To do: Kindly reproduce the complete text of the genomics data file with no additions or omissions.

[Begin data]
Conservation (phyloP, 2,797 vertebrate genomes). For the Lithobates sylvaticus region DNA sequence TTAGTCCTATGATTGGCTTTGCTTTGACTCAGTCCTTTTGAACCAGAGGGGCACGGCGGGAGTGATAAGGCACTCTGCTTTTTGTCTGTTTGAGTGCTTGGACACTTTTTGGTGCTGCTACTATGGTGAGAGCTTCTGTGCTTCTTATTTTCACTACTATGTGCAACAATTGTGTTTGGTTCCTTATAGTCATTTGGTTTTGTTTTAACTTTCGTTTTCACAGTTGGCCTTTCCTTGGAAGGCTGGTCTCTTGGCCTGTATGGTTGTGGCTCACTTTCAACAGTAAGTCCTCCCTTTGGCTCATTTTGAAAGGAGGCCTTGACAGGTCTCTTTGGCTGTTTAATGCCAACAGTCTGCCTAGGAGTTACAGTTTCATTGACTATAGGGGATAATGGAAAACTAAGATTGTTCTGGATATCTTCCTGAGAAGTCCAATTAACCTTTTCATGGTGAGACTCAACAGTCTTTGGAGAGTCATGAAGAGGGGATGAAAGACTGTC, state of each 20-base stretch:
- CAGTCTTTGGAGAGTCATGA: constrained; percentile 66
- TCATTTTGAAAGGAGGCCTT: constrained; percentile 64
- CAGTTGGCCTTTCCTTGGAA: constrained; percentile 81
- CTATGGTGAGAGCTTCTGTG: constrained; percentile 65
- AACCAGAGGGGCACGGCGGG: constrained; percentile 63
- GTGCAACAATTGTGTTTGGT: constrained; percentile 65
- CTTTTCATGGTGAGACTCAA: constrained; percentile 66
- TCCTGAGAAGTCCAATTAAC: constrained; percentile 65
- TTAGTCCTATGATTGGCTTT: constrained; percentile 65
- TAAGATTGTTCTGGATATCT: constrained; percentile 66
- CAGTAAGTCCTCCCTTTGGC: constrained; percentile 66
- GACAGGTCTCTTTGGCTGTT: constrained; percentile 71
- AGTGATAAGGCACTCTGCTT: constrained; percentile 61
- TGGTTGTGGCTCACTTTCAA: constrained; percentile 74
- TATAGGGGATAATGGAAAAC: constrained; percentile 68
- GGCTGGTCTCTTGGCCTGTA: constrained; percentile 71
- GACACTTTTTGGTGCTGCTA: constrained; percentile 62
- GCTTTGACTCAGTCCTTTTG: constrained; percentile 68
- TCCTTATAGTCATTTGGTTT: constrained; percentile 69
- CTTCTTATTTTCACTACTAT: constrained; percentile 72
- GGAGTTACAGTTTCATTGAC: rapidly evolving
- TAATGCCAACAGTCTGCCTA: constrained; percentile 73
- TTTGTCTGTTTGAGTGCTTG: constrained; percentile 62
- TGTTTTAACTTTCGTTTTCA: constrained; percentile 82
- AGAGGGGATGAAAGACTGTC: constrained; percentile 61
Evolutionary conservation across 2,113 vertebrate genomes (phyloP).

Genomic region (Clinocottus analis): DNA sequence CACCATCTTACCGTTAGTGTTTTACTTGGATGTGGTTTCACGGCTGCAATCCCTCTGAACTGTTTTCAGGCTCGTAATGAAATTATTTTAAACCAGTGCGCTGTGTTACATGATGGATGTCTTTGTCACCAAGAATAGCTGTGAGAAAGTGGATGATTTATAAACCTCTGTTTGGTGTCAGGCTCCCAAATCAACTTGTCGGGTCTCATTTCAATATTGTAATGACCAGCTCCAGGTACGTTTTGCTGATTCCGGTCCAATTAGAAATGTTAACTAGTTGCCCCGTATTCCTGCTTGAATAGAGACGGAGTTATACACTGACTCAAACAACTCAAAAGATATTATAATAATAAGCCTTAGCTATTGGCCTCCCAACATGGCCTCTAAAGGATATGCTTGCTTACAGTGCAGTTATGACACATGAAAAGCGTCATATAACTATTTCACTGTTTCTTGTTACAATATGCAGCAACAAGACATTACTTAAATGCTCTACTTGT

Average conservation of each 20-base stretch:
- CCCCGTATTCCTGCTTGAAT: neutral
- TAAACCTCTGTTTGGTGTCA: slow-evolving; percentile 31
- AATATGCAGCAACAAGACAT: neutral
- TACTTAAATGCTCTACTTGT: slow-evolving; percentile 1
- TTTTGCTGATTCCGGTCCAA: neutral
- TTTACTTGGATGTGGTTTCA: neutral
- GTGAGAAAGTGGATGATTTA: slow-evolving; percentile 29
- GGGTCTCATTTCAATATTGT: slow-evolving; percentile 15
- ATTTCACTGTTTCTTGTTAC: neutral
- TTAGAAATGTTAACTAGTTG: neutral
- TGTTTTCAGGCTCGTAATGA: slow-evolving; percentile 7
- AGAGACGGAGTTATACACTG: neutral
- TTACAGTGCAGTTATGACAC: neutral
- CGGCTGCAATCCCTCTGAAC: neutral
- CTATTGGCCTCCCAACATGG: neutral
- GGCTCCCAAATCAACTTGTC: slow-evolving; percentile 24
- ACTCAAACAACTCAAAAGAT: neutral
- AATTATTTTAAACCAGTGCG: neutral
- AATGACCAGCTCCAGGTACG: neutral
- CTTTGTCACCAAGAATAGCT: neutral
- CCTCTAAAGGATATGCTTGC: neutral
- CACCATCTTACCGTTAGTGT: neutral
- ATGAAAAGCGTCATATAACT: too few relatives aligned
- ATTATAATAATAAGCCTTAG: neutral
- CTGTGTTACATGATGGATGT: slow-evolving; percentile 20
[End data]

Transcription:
Conservation (phyloP, 2,797 vertebrate genomes). For the Lithobates sylvaticus region DNA sequence TTAGTCCTATGATTGGCTTTGCTTTGACTCAGTCCTTTTGAACCAGAGGGGCACGGCGGGAGTGATAAGGCACTCTGCTTTTTGTCTGTTTGAGTGCTTGGACACTTTTTGGTGCTGCTACTATGGTGAGAGCTTCTGTGCTTCTTATTTTCACTACTATGTGCAACAATTGTGTTTGGTTCCTTATAGTCATTTGGTTTTGTTTTAACTTTCGTTTTCACAGTTGGCCTTTCCTTGGAAGGCTGGTCTCTTGGCCTGTATGGTTGTGGCTCACTTTCAACAGTAAGTCCTCCCTTTGGCTCATTTTGAAAGGAGGCCTTGACAGGTCTCTTTGGCTGTTTAATGCCAACAGTCTGCCTAGGAGTTACAGTTTCATTGACTATAGGGGATAATGGAAAACTAAGATTGTTCTGGATATCTTCCTGAGAAGTCCAATTAACCTTTTCATGGTGAGACTCAACAGTCTTTGGAGAGTCATGAAGAGGGGATGAAAGACTGTC, state of each 20-base stretch:
- CAGTCTTTGGAGAGTCATGA: constrained; percentile 66
- TCATTTTGAAAGGAGGCCTT: constrained; percentile 64
- CAGTTGGCCTTTCCTTGGAA: constrained; percentile 81
- CTATGGTGAGAGCTTCTGTG: constrained; percentile 65
- AACCAGAGGGGCACGGCGGG: constrained; percentile 63
- GTGCAACAATTGTGTTTGGT: constrained; percentile 65
- CTTTTCATGGTGAGACTCAA: constrained; percentile 66
- TCCTGAGAAGTCCAATTAAC: constrained; percentile 65
- TTAGTCCTATGATTGGCTTT: constrained; percentile 65
- TAAGATTGTTCTGGATATCT: constrained; percentile 66
- CAGTAAGTCCTCCCTTTGGC: constrained; percentile 66
- GACAGGTCTCTTTGGCTGTT: constrained; percentile 71
- AGTGATAAGGCACTCTGCTT: constrained; percentile 61
- TGGTTGTGGCTCACTTTCAA: constrained; percentile 74
- TATAGGGGATAATGGAAAAC: constrained; percentile 68
- GGCTGGTCTCTTGGCCTGTA: constrained; percentile 71
- GACACTTTTTGGTGCTGCTA: constrained; percentile 62
- GCTTTGACTCAGTCCTTTTG: constrained; percentile 68
- TCCTTATAGTCATTTGGTTT: constrained; percentile 69
- CTTCTTATTTTCACTACTAT: constrained; percentile 72
- GGAGTTACAGTTTCATTGAC: rapidly evolving
- TAATGCCAACAGTCTGCCTA: constrained; percentile 73
- TTTGTCTGTTTGAGTGCTTG: constrained; percentile 62
- TGTTTTAACTTTCGTTTTCA: constrained; percentile 82
- AGAGGGGATGAAAGACTGTC: constrained; percentile 61
Evolutionary conservation across 2,113 vertebrate genomes (phyloP).

Genomic region (Clinocottus analis): DNA sequence CACCATCTTACCGTTAGTGTTTTACTTGGATGTGGTTTCACGGCTGCAATCCCTCTGAACTGTTTTCAGGCTCGTAATGAAATTATTTTAAACCAGTGCGCTGTGTTACATGATGGATGTCTTTGTCACCAAGAATAGCTGTGAGAAAGTGGATGATTTATAAACCTCTGTTTGGTGTCAGGCTCCCAAATCAACTTGTCGGGTCTCATTTCAATATTGTAATGACCAGCTCCAGGTACGTTTTGCTGATTCCGGTCCAATTAGAAATGTTAACTAGTTGCCCCGTATTCCTGCTTGAATAGAGACGGAGTTATACACTGACTCAAACAACTCAAAAGATATTATAATAATAAGCCTTAGCTATTGGCCTCCCAACATGGCCTCTAAAGGATATGCTTGCTTACAGTGCAGTTATGACACATGAAAAGCGTCATATAACTATTTCACTGTTTCTTGTTACAATATGCAGCAACAAGACATTACTTAAATGCTCTACTTGT

Average conservation of each 20-base stretch:
- CCCCGTATTCCTGCTTGAAT: neutral
- TAAACCTCTGTTTGGTGTCA: slow-evolving; percentile 31
- AATATGCAGCAACAAGACAT: neutral
- TACTTAAATGCTCTACTTGT: slow-evolving; percentile 1
- TTTTGCTGATTCCGGTCCAA: neutral
- TTTACTTGGATGTGGTTTCA: neutral
- GTGAGAAAGTGGATGATTTA: slow-evolving; percentile 29
- GGGTCTCATTTCAATATTGT: slow-evolving; percentile 15
- ATTTCACTGTTTCTTGTTAC: neutral
- TTAGAAATGTTAACTAGTTG: neutral
- TGTTTTCAGGCTCGTAATGA: slow-evolving; percentile 7
- AGAGACGGAGTTATACACTG: neutral
- TTACAGTGCAGTTATGACAC: neutral
- CGGCTGCAATCCCTCTGAAC: neutral
- CTATTGGCCTCCCAACATGG: neutral
- GGCTCCCAAATCAACTTGTC: slow-evolving; percentile 24
- ACTCAAACAACTCAAAAGAT: neutral
- AATTATTTTAAACCAGTGCG: neutral
- AATGACCAGCTCCAGGTACG: neutral
- CTTTGTCACCAAGAATAGCT: neutral
- CCTCTAAAGGATATGCTTGC: neutral
- CACCATCTTACCGTTAGTGT: neutral
- ATGAAAAGCGTCATATAACT: too few relatives aligned
- ATTATAATAATAAGCCTTAG: neutral
- CTGTGTTACATGATGGATGT: slow-evolving; percentile 20